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Searching For Bobby Fischer is a 1993 film about Chess. Fred Waitzkin (Joe Mantegna) discovers that his young son Josh (Max Pomeranc) is a chess prodigy. The Waitzkins send Josh to a special school and start chess lessons for Josh despite the misgivings of Josh's mother (Joan Allen), who is worried about stunting his social development. Ben Kingsley plays Josh's strict chess tutor Bruce Pandolfini, and Laurence Fishburne is a chess hustler in the park that Josh learns a more aggressive style of chess from. Josh must reconcile the lessons from his two teachers, retain his humanity instead of becoming a chess robot, and play for the youth championship against Jonathan Poe, a merciless opponent.

This film contains examples of:

  • Big Applesauce
  • Big Game
  • Child Prodigy
  • Gretzky Has the Ball: The climactic game was designed for the movie by Waitzkin and Pandolfini but it still doesn't really work. It is not actually a forced checkmate but requires Poe to make a serious error on his seventh move after Waitzkin offers the draw. See here.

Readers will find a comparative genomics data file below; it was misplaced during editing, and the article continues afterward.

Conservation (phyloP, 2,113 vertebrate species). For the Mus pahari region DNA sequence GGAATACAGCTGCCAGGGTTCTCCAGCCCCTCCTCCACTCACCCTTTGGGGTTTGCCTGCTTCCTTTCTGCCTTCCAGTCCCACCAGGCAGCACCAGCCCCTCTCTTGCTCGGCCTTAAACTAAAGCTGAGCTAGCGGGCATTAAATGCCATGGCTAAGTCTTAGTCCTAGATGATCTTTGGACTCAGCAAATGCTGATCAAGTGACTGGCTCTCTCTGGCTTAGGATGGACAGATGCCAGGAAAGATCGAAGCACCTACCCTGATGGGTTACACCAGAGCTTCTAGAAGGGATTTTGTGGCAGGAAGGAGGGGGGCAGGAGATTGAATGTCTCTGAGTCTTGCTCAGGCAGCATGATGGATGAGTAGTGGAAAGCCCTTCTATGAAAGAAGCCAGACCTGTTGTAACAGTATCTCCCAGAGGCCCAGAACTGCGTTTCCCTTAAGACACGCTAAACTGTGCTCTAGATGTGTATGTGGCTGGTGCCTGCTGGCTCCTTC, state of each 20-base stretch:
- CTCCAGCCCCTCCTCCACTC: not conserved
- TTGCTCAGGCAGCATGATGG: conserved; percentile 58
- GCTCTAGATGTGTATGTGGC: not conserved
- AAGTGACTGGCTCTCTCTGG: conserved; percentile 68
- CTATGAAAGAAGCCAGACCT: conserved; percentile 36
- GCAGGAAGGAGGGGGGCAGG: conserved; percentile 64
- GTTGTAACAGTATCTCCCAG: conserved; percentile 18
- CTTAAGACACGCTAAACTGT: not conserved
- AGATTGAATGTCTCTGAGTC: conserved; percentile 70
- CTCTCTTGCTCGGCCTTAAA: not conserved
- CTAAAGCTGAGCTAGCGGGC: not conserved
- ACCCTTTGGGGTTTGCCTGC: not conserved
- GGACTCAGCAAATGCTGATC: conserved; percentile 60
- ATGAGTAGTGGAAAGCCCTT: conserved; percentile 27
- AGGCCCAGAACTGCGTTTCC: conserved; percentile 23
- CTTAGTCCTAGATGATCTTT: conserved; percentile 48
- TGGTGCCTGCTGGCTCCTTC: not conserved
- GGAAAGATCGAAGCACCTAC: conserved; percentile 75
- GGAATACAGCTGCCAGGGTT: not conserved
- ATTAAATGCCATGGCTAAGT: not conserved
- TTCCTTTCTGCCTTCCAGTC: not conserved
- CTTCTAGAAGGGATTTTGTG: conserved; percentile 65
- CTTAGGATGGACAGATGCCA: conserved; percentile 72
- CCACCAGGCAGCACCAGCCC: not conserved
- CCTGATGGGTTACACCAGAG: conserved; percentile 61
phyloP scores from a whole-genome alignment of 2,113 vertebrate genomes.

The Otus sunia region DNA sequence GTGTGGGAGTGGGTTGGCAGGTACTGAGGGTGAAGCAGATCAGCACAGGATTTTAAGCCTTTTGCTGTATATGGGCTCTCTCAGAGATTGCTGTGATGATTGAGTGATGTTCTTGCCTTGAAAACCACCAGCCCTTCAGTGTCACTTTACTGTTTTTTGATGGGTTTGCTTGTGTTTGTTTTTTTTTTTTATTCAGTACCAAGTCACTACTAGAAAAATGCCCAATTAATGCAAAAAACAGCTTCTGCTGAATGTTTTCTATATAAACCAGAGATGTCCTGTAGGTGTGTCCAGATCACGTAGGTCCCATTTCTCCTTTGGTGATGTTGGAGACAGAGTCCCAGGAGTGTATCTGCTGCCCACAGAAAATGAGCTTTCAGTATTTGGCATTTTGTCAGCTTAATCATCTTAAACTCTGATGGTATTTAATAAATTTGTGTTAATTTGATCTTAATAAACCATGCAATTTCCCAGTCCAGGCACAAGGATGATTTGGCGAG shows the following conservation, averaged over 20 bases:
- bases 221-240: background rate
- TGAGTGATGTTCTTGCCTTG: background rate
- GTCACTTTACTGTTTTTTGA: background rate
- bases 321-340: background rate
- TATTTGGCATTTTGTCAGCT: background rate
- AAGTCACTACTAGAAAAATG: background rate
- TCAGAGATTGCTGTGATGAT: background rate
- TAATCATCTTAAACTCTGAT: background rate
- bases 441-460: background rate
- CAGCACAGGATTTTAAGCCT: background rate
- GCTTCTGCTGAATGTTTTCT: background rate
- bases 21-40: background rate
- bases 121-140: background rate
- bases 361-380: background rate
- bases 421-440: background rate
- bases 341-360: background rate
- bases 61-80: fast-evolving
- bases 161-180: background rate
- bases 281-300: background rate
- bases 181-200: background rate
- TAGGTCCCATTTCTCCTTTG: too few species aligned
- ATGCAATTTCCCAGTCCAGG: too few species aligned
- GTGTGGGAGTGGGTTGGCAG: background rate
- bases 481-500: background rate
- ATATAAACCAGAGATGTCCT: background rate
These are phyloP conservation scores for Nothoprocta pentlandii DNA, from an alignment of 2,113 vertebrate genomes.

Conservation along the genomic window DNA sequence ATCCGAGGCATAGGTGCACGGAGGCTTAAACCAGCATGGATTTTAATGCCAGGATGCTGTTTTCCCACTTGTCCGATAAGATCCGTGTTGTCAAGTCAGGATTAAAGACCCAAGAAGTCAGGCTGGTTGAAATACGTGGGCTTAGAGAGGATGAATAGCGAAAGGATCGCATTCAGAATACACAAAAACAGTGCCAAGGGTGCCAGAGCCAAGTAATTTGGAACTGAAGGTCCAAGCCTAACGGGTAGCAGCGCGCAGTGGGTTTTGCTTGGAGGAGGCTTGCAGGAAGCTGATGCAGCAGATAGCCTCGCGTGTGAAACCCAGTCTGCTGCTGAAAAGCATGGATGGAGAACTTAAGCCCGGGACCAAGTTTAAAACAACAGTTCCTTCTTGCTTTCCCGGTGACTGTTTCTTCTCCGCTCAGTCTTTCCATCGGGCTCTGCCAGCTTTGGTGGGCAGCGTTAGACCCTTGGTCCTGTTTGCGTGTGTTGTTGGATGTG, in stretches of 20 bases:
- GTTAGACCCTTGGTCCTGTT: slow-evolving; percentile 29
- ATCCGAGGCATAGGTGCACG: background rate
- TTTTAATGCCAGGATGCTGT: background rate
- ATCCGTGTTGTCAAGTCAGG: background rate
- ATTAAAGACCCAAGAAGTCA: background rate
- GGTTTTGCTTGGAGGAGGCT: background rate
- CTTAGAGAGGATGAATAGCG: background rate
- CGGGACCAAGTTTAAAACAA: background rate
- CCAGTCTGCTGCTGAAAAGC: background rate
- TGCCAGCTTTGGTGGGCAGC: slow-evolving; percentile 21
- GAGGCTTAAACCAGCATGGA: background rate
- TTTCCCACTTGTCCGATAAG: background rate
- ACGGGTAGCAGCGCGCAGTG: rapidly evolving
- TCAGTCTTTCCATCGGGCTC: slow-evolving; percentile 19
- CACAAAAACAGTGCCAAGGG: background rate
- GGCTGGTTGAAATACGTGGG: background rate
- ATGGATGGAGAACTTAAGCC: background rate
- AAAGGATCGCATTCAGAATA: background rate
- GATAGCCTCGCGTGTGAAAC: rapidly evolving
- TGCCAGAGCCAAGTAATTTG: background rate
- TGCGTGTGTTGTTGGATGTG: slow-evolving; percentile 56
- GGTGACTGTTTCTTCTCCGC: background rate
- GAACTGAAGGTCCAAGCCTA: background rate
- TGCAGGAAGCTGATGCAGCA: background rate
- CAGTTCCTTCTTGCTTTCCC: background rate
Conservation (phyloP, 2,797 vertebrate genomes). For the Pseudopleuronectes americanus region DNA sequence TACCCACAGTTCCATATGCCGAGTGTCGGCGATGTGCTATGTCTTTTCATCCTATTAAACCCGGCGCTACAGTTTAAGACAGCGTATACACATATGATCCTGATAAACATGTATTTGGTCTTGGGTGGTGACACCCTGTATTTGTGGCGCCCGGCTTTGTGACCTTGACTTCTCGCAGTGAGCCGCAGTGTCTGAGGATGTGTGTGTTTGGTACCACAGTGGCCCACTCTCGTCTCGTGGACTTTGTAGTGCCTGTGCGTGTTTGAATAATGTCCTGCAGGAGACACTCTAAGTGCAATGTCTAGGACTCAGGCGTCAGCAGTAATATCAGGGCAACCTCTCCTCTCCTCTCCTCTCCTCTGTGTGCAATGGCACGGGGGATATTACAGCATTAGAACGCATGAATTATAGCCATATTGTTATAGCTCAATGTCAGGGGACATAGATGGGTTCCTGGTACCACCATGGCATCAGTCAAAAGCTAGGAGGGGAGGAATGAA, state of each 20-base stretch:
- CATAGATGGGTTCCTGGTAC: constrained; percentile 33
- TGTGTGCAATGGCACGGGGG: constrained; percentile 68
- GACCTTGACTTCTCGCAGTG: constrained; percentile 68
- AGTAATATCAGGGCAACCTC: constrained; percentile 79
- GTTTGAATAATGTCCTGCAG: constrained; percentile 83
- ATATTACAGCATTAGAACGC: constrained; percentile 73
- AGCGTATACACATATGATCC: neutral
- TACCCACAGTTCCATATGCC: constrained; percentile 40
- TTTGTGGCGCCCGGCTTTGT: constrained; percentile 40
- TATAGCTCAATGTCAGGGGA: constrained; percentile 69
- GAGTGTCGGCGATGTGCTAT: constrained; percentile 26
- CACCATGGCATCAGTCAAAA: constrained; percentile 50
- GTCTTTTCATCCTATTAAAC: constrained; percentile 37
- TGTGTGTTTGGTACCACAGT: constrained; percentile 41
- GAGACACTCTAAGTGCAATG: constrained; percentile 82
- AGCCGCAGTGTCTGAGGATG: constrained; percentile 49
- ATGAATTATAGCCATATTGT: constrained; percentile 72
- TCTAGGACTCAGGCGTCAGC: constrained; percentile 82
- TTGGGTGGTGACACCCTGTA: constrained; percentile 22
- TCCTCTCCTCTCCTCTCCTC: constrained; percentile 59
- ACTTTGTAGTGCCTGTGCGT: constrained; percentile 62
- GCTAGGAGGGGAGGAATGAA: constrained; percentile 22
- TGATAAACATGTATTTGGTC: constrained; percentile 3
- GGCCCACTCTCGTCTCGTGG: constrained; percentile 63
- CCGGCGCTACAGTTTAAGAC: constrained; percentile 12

• Possibly Fridge Brilliance: Waitzkin offers the draw to throw Poe off his game, hoping to force him into the serious error, following Vinny's advice to play the man.
  • History Marches On: Bobby Fischer surfaced, mad as a hatter, not long after this movie was released.
  • Non-Indicative Name: Bobby Fischer isn't a character.
  • Oh Crap: "Check."
  • Shout-Out: While playing chess with Josh, Vinny tells him, "Never play the board, always the man." Bobby Fischer was known to say exactly the opposite.
  • Surprise Checkmate: Kind of. The climactic match does not end with a checkmate, but a player of Poe's caliber would have realized that he had lost well before Josh puts him in check at the end.
  • Very Loosely Based on a True Story: The Waitzkins were real people as was Pandolfini, but for Rule of Drama the importance of Vinny the chess hustler was greatly exaggerated and the Poe character is basically invented. In Real Life the match between Waitzkin and the (younger) boy that Poe was based on did in fact end with a draw and a shared championship.
  • Villainy Free Villain: Jonathan Poe is just trying to win the match like Josh is. So the film makes Poe as obnoxious as possible while having Josh offer him a draw.
  • "Well Done, Son" Guy: "He's not afraid of losing! He's afraid of losing your love!"
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